Tuesday, June 22, 2010

Women in literature - the early years

I've been reading Empires of the Word: A Language History of the World, a book about language history. A passage in it reminded me of a gurl friend of mine, who takes an interest in early female authors - although this one is well before the medieval times that interest her.

Akkadian bilingualism would have become common in the elite, and one can see evidence of this at the highest level, since Sargon's daughter Enheduanna is supposed to have composed two cycles of Sumerian hymns, and the most famous (to Innanna) has been found in some fifty copies.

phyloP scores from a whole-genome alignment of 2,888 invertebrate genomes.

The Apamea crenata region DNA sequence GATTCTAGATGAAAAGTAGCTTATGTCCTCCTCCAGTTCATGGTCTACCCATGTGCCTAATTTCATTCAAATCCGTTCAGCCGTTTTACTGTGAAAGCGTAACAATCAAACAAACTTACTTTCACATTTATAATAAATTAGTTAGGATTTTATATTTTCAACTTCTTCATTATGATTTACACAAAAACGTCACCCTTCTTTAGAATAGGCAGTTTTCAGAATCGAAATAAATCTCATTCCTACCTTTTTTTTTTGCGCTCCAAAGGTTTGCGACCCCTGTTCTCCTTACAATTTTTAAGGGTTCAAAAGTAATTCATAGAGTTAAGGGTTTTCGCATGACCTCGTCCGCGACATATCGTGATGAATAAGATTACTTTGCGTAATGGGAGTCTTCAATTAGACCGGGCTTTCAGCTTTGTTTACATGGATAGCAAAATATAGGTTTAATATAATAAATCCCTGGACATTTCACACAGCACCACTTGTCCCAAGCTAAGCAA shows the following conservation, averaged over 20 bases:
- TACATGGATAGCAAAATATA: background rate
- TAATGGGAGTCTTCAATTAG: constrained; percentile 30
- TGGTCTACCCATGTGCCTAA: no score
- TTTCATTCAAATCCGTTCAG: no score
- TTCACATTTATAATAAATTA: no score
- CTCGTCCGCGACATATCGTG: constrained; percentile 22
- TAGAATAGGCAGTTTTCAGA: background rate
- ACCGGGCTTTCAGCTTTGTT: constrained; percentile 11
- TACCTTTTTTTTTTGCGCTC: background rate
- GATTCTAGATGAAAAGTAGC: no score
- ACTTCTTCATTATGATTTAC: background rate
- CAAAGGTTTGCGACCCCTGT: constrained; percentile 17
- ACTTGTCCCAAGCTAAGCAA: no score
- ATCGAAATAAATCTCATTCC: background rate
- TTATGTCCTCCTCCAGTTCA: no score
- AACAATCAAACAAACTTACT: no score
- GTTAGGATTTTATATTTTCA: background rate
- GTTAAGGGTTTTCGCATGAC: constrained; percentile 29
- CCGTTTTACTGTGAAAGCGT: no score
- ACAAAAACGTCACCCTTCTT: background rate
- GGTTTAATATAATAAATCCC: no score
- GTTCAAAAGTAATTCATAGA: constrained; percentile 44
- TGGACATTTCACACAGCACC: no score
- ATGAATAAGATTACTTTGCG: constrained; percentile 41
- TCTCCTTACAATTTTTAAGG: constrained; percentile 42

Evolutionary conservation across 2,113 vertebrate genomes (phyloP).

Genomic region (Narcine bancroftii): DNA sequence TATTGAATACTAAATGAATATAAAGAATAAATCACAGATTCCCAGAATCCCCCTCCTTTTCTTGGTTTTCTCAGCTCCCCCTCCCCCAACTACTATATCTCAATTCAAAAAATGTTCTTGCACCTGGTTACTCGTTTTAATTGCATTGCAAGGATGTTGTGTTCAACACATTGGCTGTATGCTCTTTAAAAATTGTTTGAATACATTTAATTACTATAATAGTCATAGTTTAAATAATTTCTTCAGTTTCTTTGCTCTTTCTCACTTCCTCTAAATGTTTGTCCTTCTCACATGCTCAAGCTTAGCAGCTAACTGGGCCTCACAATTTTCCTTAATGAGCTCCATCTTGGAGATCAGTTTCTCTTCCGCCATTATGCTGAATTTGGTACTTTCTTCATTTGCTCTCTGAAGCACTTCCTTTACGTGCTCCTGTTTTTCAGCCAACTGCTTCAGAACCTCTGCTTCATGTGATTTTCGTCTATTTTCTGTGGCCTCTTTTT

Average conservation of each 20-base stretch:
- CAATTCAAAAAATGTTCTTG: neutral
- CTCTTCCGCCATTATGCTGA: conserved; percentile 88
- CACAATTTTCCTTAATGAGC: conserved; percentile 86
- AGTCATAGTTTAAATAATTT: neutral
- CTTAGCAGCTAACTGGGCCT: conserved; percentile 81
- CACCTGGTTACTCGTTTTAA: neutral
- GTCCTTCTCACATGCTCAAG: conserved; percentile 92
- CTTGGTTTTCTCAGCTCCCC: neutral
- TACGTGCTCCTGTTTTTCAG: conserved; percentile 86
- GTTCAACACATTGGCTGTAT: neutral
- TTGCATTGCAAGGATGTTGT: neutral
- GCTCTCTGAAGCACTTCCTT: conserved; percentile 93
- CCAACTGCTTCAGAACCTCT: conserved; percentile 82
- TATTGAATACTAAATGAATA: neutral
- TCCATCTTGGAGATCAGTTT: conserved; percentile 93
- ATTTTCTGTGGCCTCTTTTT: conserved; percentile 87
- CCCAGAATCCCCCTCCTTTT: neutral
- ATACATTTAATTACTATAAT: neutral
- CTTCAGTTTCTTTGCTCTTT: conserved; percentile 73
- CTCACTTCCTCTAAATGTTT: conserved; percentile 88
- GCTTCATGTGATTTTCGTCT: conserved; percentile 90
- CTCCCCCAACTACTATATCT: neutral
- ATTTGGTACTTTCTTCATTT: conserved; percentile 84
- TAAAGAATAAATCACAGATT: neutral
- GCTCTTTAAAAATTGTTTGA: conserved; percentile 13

This participation by women, especially princesses and priestesses, in Sumerian literature was not uncommon. They wrote funeral hymns, letters and especially love songs.

Thy city lifts its hand like a cripple, O my lord Shu-Sin
It lies at they feet like a lion-cub, O son of Shulgi,
O my god, the wine-maid has sweet wine to give,
Like her date-wine sweet is her vulva, sweet is her wine.....

(in background here, Sargon and his daughter were not Sumerian, they were Akkadian - and their language was not at all closely related, although they adopted the Sumerian cuneiform writing system for their own language and kept Sumerian culture alive)

Does anybody have any cunnilingus reference that pre-date this?

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